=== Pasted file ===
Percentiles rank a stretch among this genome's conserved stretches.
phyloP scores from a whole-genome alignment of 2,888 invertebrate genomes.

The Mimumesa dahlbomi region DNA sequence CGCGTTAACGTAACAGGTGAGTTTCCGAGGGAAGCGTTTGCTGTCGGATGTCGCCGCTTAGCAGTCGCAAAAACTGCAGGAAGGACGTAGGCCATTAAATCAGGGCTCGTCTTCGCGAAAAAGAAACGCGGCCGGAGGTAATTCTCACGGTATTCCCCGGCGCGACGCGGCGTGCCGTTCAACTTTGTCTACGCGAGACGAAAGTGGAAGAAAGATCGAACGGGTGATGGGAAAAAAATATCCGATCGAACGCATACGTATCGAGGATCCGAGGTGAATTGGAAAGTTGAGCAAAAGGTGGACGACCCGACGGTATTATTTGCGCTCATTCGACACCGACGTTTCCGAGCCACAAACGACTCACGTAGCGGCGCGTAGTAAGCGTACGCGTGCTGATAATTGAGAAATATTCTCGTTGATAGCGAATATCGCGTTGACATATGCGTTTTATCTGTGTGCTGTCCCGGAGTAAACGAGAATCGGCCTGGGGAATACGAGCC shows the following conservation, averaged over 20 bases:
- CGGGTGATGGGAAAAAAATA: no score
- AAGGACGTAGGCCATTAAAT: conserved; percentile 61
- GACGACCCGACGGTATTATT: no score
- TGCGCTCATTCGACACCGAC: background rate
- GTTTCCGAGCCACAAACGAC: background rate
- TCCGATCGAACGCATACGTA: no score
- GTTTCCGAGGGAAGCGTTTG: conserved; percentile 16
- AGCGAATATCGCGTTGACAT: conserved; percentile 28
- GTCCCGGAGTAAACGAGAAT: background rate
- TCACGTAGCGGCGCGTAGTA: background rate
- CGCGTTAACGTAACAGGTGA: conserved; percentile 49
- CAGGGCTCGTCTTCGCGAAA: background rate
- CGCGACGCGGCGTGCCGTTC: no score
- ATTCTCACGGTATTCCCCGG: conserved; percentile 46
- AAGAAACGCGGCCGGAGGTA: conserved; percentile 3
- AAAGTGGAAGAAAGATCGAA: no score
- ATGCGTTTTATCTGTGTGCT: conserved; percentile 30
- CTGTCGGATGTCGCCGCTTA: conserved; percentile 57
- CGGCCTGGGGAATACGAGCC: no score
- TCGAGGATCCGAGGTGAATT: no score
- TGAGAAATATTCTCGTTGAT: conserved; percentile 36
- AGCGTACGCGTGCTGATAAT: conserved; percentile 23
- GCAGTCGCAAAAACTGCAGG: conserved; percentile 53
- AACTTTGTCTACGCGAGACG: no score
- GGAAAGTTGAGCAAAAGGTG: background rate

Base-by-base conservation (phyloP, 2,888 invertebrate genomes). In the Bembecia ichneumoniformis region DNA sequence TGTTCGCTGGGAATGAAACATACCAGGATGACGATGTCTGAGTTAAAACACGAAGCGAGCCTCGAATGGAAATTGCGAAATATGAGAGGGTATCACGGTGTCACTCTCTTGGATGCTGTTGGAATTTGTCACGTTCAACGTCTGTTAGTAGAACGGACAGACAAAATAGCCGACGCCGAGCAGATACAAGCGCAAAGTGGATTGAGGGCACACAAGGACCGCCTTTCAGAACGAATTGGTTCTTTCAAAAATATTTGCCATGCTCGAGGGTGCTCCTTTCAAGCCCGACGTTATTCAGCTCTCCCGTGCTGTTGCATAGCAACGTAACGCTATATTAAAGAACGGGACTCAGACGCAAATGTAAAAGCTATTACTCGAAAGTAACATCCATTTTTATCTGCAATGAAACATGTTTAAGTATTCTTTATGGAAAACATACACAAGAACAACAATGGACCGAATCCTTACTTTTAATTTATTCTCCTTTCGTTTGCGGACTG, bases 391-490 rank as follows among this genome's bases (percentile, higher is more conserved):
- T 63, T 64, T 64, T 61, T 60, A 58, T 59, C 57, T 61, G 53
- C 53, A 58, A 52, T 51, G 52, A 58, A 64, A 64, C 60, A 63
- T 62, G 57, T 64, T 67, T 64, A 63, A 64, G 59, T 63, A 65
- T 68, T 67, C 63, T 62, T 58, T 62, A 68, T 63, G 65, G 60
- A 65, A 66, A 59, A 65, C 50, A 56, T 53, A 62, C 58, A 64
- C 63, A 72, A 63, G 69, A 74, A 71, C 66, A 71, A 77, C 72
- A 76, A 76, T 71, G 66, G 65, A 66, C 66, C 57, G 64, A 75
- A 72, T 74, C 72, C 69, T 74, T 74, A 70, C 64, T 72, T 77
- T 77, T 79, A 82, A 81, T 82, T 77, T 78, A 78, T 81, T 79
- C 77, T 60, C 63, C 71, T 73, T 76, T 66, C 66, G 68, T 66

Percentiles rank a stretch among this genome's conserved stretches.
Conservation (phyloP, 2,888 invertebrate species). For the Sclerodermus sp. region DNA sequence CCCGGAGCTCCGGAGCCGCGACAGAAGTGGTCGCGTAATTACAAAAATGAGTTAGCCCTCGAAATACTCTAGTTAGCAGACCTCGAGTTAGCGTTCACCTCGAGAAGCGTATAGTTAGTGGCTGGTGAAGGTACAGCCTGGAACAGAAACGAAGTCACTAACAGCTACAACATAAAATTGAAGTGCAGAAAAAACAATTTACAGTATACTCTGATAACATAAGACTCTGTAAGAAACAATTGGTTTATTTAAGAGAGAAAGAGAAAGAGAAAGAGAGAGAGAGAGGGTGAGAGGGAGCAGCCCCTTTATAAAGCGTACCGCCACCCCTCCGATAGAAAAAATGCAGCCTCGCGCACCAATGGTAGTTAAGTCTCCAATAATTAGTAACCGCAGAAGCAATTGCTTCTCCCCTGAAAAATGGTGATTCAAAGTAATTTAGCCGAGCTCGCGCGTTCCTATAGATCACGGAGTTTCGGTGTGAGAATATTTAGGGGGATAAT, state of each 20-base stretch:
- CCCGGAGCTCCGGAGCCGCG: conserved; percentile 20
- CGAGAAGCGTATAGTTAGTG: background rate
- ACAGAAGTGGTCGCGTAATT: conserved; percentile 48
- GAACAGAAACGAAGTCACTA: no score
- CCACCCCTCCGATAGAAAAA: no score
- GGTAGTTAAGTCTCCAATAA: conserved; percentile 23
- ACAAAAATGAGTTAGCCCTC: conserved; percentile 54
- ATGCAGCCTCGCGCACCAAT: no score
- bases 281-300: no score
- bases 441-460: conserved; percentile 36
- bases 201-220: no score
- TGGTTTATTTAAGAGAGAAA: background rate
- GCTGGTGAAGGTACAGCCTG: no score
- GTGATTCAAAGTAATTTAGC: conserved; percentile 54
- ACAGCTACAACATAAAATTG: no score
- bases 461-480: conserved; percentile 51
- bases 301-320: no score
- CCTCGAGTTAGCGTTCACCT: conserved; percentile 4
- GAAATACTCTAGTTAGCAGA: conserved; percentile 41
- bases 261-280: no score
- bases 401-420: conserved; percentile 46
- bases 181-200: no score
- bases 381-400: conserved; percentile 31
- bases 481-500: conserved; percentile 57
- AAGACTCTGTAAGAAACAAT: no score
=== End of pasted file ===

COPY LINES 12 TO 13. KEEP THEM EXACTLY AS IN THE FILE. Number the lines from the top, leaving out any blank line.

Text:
- GTCCCGGAGTAAACGAGAAT: background rate
- TCACGTAGCGGCGCGTAGTA: background rate